Successful training begins with a clear agenda based on established learning objectives. Like a road map, the agenda takes you from point A to point B, with a clear direction, points of interest, scenic views, activities, opportunity for discovery and arrival at the desired destination. Technology has created a workforce used to instant access and personal choice, requiring an agenda that is fast-paced, interactive and with clear personal and professional value.
Learning to operate equipment calls for a sequential agenda covering the steps to customize the phone to the individual and using the various features. Begin with an introduction of the trainer and determine the experience level of the participants. Using the manufacturer's manual as a guide, go over all of the physical features of the phone system and the functionality of the buttons, lights, connections and digital readouts. Demonstrate the steps to complete each function -- answering calls, transferring calls and placing calls on hold. Have participants demonstrate their skill in completing the steps using the equipment. To further test learning, use another phone to place calls to the participants. Coach them through any difficulties with the operations; many companies have a script for answering the phone and voice mail messages. Ensure the participant sets up his voice mail properly and understands how to leave and retrieve messages.
Soft skills training, such as communications, is more subjective than mechanical and requires understanding of the theory and psychology behind how people communicate effectively. Communication takes place verbally, visually and vocally, so include a section with examples of each method to demonstrate how each affects effective message delivery and what the recipient understands. Because adults learn by seeing, hearing and doing, role playing and group exercises can help participants relate the concepts to daily communications. Taking time to debrief the exercises and allowing for questions will further enhance understanding. Include a section on different communication methods -- voice mail, email, text messages, tweets, social networking sites, intranets, posts -- and the advantages and drawbacks of each. Noting company preferences for communication methods and restrictions on using company communications tools round out the agenda.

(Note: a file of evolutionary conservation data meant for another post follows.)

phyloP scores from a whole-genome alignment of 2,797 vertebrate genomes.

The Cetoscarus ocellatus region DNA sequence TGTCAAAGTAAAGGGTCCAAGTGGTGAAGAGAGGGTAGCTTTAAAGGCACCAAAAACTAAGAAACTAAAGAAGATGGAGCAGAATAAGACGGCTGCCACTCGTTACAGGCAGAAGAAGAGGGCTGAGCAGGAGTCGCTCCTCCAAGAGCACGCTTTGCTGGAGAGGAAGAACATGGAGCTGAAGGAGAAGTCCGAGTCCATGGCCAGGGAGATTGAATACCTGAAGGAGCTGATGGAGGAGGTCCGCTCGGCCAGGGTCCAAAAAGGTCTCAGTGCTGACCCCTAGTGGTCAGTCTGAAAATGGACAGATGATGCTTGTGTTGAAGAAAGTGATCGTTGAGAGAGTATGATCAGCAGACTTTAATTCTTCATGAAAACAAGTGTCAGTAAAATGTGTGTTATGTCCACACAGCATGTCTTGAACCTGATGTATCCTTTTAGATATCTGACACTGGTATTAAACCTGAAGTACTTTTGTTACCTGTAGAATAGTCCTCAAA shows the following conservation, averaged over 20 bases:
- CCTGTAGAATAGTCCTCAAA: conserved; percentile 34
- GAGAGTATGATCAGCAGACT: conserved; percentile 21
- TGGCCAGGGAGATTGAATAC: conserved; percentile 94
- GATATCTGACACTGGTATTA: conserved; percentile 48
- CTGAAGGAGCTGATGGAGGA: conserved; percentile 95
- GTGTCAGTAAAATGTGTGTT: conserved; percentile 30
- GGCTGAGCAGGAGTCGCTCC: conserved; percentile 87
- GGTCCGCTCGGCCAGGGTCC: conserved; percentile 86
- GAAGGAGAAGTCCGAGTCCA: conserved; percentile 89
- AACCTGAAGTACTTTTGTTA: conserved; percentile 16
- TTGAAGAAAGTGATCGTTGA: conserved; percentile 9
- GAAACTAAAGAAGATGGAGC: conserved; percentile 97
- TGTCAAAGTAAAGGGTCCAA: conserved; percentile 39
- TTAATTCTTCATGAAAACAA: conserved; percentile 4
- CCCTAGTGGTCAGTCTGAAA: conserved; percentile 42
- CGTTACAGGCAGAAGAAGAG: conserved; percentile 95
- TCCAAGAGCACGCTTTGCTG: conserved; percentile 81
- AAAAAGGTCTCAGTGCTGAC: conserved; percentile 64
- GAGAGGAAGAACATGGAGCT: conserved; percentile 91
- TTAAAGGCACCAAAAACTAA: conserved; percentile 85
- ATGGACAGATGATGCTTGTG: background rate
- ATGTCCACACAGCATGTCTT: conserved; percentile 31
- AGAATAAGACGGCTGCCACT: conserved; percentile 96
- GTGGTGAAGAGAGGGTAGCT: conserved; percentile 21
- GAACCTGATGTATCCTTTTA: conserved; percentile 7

On-the-Job Process Training
The quickest way to learn may be to just do it. On-the-job process training pairs a new employee with a skilled, high-performing employee. For a few days, the new employee shadows the skilled employee, who demonstrates the proper techniques and sequencing in performing tasks, helps identify where there is opportunity for error, and demonstrates how to troubleshoot and make corrections. After achieving a reasonable comfort level, the new employee begins to complete tasks under the watchful eye of her mentor, receiving coaching and correction when necessary. This method gives instant feedback on the transfer of knowledge and the skill level of the trainee. Once tasks are completed without error, the trainee is ready to go on her own.
- Fink's Five Principles of Good Course Design; Lee D. Fink
- 20 Active Training Programs, Volume I; Mel Silberman
Mary Nestor-Harper has more than 12 years as a human-resources director and more than 19 years experience as an HR/management consultant. She has been published in "Training Magazine," "The Savannah Morning News" and on the Web. A television and radio business, career and motivation expert, she shares career and job search tips as Ageless Media Network's career expert on WTKS-AM 1290, Savannah, Ga.